ANNAPOLIS, Md.—Wendi Winters was assigned to report on Davis’ Pub on Friday. The owner, Kevin Colbeck, told me she had pitched them an interview about life at a beloved local hangout; the bar is like “the Cheers of Annapolis,” one bartender told me. These kinds of stories were a regular part of Winters’s beat. The 65-year-old veteran reporter most enjoyed writing her column on the “teen of the week,” her daughter told me, and a recent series on “off-limits” places.
But Winters will never write that story. On Thursday, she was one of five employees shot and killed at the offices of the Capital Gazette, Annapolis’s local newspaper. Keith Cyphers, an insurance salesman who works across the hall from the paper, described what he remembers seeing through the glass doors of his office. “There’s a guy, he’s got a ponytail. He’s wearing this outfit that makes him look like a video-game soldier character,” Cyphers told me. “He’s got, like, the tactical pants on, and they’re tucked into his black boots, and he’s wearing a black T-shirt, and he’s got these amber shooting glasses on. And he’s holding this enormous, black gun.”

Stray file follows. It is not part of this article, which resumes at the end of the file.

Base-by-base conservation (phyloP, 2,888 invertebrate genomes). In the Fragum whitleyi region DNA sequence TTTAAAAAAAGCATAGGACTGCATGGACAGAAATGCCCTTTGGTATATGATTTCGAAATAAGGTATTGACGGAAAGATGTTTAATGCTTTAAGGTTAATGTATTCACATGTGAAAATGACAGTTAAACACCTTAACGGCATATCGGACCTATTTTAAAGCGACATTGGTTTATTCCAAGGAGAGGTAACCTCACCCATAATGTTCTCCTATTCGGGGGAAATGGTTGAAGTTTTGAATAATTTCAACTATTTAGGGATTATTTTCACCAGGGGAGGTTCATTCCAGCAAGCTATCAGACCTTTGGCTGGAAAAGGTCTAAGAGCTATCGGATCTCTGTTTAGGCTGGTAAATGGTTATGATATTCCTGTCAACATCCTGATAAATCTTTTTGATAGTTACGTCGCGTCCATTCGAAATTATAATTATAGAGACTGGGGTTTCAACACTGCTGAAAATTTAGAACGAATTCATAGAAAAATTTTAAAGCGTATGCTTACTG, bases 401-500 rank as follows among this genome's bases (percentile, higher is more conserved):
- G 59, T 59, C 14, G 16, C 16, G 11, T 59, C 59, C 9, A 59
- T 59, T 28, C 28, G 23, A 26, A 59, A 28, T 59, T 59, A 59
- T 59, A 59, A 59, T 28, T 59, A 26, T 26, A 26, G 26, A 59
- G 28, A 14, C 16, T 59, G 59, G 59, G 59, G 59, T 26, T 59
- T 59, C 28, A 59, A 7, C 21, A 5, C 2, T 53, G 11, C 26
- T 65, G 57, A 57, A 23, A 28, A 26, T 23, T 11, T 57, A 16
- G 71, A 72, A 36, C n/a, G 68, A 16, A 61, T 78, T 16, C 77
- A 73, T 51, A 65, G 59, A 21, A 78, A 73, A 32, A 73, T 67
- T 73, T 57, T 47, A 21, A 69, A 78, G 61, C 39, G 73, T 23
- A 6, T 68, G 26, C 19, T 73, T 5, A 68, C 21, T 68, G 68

On Thursday night, local residents wrestled with what it means to be swept up into a narrative: about mass shootings, about violence against the media, about the toxic and divisive culture of the U.S. Within hours of the shooting—with many facts still unknown—that kind of punditry had already begun. But just like the surviving Capital Gazette reporters, who got to work covering their own story right away, people in Annapolis are straining to prevent this shooting from becoming just another talking point. To keep control of the story. To stay local.